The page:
2014 Nissan Pathfinder Platinum Premium hybrid

2014 Nissan Pathfinder hybrid

2014 Nissan Pathfinder hybrid

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2014 Nissan Pathfinder Platinum Premium Hybrid, MSRP $49,198

Bottom Line:  This hybrid SUV provides a new powertrain option for the Nissan’s 7-passenger Pathfinder that earned a place on our Top Ten Drives list in 2013.  This large SUV packs a respectable 250 (combined) horsepower and gives good power and fuel economy, but feels noticeably weaker than the ‘gruntier’ 260 horsepower 3.5-litre V6 gasoline engine.

What’s the Pathfinder hybrid’s ‘real world’ fuel mileage?

The Pathfinder hybrid’s fuel mileage is a ‘good news, bad news’ situation.  We tested the 2014 Nissan Pathfinder Hybrid in mild winter conditions in mostly city driving (where hybrids perform the best.)  The CUV delivered a respectable 14.0 l/100 km (as measured and calculated manually.)  As in the majority of vehicles we’ve tested, the Nissan’s onboard computer displayed an overly optimistic 12.0 l/100 km.  Still, the ‘actual’ fuel consumption of 14.0 l/100 km is a long, long way from NRCan’s official fuel economy rating of 7.8 l/100 km (determined under laboratory conditions.  As usual, the ‘official’ fuel economy ratings should be used only for comparison shopping.)  By comparison, the 2014 BMW X5 (with a naturally-aspirated 3.5-litre inline 6-cylinder engine, full-time AWD and automatic transmission) returned about 14.0 l/100 km, also in mostly city driving.

How does the Pathfinder hybrid drive?

The Pathfinder hybrid is a large CUV and drives pretty much like the gasoline version.  We tested the hybrid right after testing the Mercedes-Benz E250 turbodiesel, which, with 369 lb-ft of torque, accelerates impressively.  The Pathfinder hybrid has a throttle with slow tip in, so one needs to depress the accelerator aggresively to make the big wagon move from a stop with any briskness.  The electric motor kicks in to help the 2.5-litre supercharged 4-cylinder engine when accelerating from a stop and seamlessly kicks in and out variously while cruising or when more power is demanded.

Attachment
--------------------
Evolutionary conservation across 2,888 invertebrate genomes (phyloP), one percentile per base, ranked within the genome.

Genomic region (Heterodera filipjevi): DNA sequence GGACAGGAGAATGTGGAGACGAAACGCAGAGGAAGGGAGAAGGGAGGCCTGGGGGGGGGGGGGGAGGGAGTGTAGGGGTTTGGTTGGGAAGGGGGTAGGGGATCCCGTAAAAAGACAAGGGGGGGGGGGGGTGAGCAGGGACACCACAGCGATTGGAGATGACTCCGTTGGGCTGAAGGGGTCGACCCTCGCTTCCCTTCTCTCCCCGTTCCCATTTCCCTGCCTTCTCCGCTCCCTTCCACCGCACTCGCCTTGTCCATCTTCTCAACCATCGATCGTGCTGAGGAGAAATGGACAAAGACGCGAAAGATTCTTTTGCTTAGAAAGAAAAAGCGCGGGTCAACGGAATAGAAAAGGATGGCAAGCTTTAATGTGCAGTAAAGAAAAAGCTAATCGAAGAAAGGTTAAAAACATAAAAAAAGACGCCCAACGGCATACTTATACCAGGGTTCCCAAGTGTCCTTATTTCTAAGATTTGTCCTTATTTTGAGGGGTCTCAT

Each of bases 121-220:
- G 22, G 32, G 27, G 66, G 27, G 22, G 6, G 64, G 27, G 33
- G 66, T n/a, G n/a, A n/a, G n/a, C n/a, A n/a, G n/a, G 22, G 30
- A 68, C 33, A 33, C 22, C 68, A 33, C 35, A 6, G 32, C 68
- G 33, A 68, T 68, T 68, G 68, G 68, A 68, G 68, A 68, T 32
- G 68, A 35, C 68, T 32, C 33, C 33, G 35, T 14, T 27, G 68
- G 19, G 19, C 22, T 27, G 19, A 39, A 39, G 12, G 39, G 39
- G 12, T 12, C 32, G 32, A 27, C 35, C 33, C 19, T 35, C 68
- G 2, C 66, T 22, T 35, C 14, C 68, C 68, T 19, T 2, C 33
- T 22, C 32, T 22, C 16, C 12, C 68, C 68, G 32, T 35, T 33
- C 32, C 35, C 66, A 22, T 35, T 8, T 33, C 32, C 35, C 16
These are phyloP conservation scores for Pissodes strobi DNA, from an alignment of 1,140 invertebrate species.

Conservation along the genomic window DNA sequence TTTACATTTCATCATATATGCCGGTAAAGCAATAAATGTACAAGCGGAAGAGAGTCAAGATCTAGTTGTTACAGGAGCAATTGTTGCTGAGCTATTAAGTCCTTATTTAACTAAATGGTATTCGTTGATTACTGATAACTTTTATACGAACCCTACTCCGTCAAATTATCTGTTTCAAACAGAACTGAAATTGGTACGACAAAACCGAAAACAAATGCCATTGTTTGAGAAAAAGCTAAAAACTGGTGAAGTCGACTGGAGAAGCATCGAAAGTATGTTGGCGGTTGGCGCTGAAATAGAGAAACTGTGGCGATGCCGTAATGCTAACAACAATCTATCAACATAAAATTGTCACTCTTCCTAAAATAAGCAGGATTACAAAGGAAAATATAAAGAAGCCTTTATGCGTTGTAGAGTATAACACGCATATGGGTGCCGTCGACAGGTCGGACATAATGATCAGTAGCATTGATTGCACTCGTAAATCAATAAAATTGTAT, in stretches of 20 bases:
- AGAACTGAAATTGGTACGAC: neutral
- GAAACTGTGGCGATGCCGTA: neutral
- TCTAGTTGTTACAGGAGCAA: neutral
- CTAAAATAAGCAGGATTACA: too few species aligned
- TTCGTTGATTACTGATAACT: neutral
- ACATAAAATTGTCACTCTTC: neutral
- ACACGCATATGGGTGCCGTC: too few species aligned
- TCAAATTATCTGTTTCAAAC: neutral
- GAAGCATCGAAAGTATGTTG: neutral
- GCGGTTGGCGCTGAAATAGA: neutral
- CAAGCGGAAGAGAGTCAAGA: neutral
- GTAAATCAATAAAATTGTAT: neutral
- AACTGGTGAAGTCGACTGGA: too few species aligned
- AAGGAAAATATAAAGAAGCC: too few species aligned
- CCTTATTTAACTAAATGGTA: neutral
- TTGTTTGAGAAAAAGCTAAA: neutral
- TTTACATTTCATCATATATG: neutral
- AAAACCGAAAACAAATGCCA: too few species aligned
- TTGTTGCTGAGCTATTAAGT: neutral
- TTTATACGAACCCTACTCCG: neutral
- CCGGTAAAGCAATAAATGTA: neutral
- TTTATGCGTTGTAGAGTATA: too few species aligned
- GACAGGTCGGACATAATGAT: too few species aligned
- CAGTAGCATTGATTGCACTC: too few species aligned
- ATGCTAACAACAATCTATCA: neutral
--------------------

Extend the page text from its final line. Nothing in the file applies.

The gas/electric power system is fitted with automatic start/stop, but only works when the engine is warm and above certain ambient temperatures.

The Pathfinder hybrid’s handling is pretty much the same as the ‘normal’ gasoline V6’s.  Steering is slightly numb, but direct.  The Pathfinder goes obediently where it’s directed, and the four-wheel independent suspension absorbs potholes and rough pavement well, keeping occupants comfortable.  Sight lines are good all around, but the Nissan (unusually) is not fitted with a blind spot warning system.

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What are the Nissan Pathfinder Hybrid’s most attractive features?

We were very impressed with Nissan’s 360-degree camera, which automatically turns on when reversing.  There are four cameras (front, rear and under each side mirror) giving the driver a panoramic view around the vehicle on the large, clear dashboard colour display.  You can even manually switch on the cameras to help you better naviagate when pulling into tight spaces.

The third row seats are very easy to access.  Simply slide the second row split-section forward, pull one lever to fold the seatback down, and step into the third row.

Third row seats are easy to fold flat or pull into the upright position using cloth straps, and when the second and third rows are folded down, the cargo deck is flat.

Finally, we like the fuel efficiency of the 2014 Nissan Pathfinder hybrid.  According to NRCan, the annual cost of fuel for this SUV is calculated to be $1924.  (Remember, this figure is for comparison shopping.)  That’s pretty impressive, and only slightly more than NRCan’s estimated annual fuel cost for the 2014 Nissan Rogue AWD ($1898) or a 4-cylinder 2014 Toyota Camry ($1820.)

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How do the ‘numbers’ look for buying the hybrid ?

Hybrid vehicles almost never make sense if you crunch the numbers.  At $7100 more than the 2014 Pathfinder Platinum (with 3.5-litre gasoline V6 engine), the Pathfinder Hybrid is a tough sell.  Based on today’s gasoline prices ($1.08 per litre, Feb. 4, 2014), assuming 20,000 kilometres per year (in all city driving, giving the hybrid the greatest advantage) and using NRCan’s city fuel economy rating, the hybrid will theoretically save its owner $500 dollars per year in fuel costs over the ‘normal’ Pathfinder.  That works out to a 14.2 year time frame to break even.

We really like the Nissan Pathfinder.  It earned a spot on our Top Drives of 2013 List.  For our money, the hybrid’s advantages over the non-hybrid version are very slim considering the $7100 premium.  We’d choose any model of the non-hybrid Pathfinder before plunking down our hard earned money for the hybrid, and with the whack of money we saved, use it for a fabulous road trip with the family.

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